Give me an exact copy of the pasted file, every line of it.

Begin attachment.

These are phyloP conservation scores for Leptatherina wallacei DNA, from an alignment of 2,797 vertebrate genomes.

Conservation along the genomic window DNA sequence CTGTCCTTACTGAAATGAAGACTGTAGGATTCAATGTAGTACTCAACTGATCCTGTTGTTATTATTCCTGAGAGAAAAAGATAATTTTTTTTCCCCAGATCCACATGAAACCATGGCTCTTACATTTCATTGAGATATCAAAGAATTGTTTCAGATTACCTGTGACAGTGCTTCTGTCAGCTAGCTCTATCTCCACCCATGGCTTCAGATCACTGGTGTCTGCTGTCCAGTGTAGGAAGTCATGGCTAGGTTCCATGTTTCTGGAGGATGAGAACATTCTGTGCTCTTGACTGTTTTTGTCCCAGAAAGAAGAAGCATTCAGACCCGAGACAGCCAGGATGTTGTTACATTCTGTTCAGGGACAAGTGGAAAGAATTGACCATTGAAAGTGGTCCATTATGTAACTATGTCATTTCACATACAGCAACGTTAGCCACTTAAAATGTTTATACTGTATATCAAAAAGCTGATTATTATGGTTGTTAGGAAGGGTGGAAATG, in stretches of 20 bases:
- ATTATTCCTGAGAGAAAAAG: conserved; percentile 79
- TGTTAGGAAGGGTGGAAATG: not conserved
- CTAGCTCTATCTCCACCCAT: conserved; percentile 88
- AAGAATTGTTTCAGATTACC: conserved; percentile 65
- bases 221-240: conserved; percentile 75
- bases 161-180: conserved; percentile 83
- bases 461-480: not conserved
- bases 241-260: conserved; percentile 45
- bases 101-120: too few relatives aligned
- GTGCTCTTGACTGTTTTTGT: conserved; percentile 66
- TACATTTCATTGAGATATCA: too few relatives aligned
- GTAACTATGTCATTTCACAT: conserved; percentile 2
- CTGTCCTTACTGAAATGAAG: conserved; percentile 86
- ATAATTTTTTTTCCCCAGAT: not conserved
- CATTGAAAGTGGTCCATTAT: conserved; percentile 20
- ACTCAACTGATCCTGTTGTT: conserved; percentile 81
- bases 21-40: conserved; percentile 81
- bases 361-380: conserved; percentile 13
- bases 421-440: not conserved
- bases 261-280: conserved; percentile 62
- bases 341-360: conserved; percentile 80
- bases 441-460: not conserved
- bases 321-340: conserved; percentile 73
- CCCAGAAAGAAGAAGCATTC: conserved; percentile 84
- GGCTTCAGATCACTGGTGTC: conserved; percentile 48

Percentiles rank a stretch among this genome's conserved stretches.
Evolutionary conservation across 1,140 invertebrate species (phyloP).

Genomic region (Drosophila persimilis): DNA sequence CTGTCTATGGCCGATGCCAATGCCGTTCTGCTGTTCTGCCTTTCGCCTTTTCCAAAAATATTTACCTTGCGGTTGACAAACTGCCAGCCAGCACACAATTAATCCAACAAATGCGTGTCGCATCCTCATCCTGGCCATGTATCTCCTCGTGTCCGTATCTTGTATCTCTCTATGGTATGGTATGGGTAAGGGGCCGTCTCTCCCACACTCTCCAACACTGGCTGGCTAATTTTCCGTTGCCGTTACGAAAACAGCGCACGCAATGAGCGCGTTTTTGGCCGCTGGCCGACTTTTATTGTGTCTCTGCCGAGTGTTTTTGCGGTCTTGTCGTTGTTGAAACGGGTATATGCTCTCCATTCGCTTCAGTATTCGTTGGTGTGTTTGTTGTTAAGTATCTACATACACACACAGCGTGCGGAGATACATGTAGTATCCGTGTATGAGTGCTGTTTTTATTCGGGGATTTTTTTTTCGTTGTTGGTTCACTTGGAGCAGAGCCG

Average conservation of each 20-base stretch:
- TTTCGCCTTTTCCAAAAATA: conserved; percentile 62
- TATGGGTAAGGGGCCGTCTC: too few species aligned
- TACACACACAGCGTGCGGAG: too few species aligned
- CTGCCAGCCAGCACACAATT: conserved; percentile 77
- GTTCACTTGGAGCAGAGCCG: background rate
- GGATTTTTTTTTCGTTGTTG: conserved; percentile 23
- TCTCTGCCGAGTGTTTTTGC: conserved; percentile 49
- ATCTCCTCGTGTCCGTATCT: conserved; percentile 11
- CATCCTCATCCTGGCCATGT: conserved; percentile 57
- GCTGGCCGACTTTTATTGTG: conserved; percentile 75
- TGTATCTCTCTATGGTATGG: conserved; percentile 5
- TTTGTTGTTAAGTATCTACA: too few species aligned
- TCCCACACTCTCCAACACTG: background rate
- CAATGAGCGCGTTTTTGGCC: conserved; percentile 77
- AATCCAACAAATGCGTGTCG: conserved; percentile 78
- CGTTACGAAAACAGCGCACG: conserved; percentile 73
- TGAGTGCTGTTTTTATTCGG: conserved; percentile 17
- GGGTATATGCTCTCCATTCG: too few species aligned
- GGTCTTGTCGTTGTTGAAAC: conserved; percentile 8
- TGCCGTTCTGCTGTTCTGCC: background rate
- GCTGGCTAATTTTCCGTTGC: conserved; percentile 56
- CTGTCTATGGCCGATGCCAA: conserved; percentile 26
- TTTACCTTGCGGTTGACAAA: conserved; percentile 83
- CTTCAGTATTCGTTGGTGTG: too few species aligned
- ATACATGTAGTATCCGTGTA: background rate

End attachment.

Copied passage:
These are phyloP conservation scores for Leptatherina wallacei DNA, from an alignment of 2,797 vertebrate genomes.

Conservation along the genomic window DNA sequence CTGTCCTTACTGAAATGAAGACTGTAGGATTCAATGTAGTACTCAACTGATCCTGTTGTTATTATTCCTGAGAGAAAAAGATAATTTTTTTTCCCCAGATCCACATGAAACCATGGCTCTTACATTTCATTGAGATATCAAAGAATTGTTTCAGATTACCTGTGACAGTGCTTCTGTCAGCTAGCTCTATCTCCACCCATGGCTTCAGATCACTGGTGTCTGCTGTCCAGTGTAGGAAGTCATGGCTAGGTTCCATGTTTCTGGAGGATGAGAACATTCTGTGCTCTTGACTGTTTTTGTCCCAGAAAGAAGAAGCATTCAGACCCGAGACAGCCAGGATGTTGTTACATTCTGTTCAGGGACAAGTGGAAAGAATTGACCATTGAAAGTGGTCCATTATGTAACTATGTCATTTCACATACAGCAACGTTAGCCACTTAAAATGTTTATACTGTATATCAAAAAGCTGATTATTATGGTTGTTAGGAAGGGTGGAAATG, in stretches of 20 bases:
- ATTATTCCTGAGAGAAAAAG: conserved; percentile 79
- TGTTAGGAAGGGTGGAAATG: not conserved
- CTAGCTCTATCTCCACCCAT: conserved; percentile 88
- AAGAATTGTTTCAGATTACC: conserved; percentile 65
- bases 221-240: conserved; percentile 75
- bases 161-180: conserved; percentile 83
- bases 461-480: not conserved
- bases 241-260: conserved; percentile 45
- bases 101-120: too few relatives aligned
- GTGCTCTTGACTGTTTTTGT: conserved; percentile 66
- TACATTTCATTGAGATATCA: too few relatives aligned
- GTAACTATGTCATTTCACAT: conserved; percentile 2
- CTGTCCTTACTGAAATGAAG: conserved; percentile 86
- ATAATTTTTTTTCCCCAGAT: not conserved
- CATTGAAAGTGGTCCATTAT: conserved; percentile 20
- ACTCAACTGATCCTGTTGTT: conserved; percentile 81
- bases 21-40: conserved; percentile 81
- bases 361-380: conserved; percentile 13
- bases 421-440: not conserved
- bases 261-280: conserved; percentile 62
- bases 341-360: conserved; percentile 80
- bases 441-460: not conserved
- bases 321-340: conserved; percentile 73
- CCCAGAAAGAAGAAGCATTC: conserved; percentile 84
- GGCTTCAGATCACTGGTGTC: conserved; percentile 48

Percentiles rank a stretch among this genome's conserved stretches.
Evolutionary conservation across 1,140 invertebrate species (phyloP).

Genomic region (Drosophila persimilis): DNA sequence CTGTCTATGGCCGATGCCAATGCCGTTCTGCTGTTCTGCCTTTCGCCTTTTCCAAAAATATTTACCTTGCGGTTGACAAACTGCCAGCCAGCACACAATTAATCCAACAAATGCGTGTCGCATCCTCATCCTGGCCATGTATCTCCTCGTGTCCGTATCTTGTATCTCTCTATGGTATGGTATGGGTAAGGGGCCGTCTCTCCCACACTCTCCAACACTGGCTGGCTAATTTTCCGTTGCCGTTACGAAAACAGCGCACGCAATGAGCGCGTTTTTGGCCGCTGGCCGACTTTTATTGTGTCTCTGCCGAGTGTTTTTGCGGTCTTGTCGTTGTTGAAACGGGTATATGCTCTCCATTCGCTTCAGTATTCGTTGGTGTGTTTGTTGTTAAGTATCTACATACACACACAGCGTGCGGAGATACATGTAGTATCCGTGTATGAGTGCTGTTTTTATTCGGGGATTTTTTTTTCGTTGTTGGTTCACTTGGAGCAGAGCCG

Average conservation of each 20-base stretch:
- TTTCGCCTTTTCCAAAAATA: conserved; percentile 62
- TATGGGTAAGGGGCCGTCTC: too few species aligned
- TACACACACAGCGTGCGGAG: too few species aligned
- CTGCCAGCCAGCACACAATT: conserved; percentile 77
- GTTCACTTGGAGCAGAGCCG: background rate
- GGATTTTTTTTTCGTTGTTG: conserved; percentile 23
- TCTCTGCCGAGTGTTTTTGC: conserved; percentile 49
- ATCTCCTCGTGTCCGTATCT: conserved; percentile 11
- CATCCTCATCCTGGCCATGT: conserved; percentile 57
- GCTGGCCGACTTTTATTGTG: conserved; percentile 75
- TGTATCTCTCTATGGTATGG: conserved; percentile 5
- TTTGTTGTTAAGTATCTACA: too few species aligned
- TCCCACACTCTCCAACACTG: background rate
- CAATGAGCGCGTTTTTGGCC: conserved; percentile 77
- AATCCAACAAATGCGTGTCG: conserved; percentile 78
- CGTTACGAAAACAGCGCACG: conserved; percentile 73
- TGAGTGCTGTTTTTATTCGG: conserved; percentile 17
- GGGTATATGCTCTCCATTCG: too few species aligned
- GGTCTTGTCGTTGTTGAAAC: conserved; percentile 8
- TGCCGTTCTGCTGTTCTGCC: background rate
- GCTGGCTAATTTTCCGTTGC: conserved; percentile 56
- CTGTCTATGGCCGATGCCAA: conserved; percentile 26
- TTTACCTTGCGGTTGACAAA: conserved; percentile 83
- CTTCAGTATTCGTTGGTGTG: too few species aligned
- ATACATGTAGTATCCGTGTA: background rate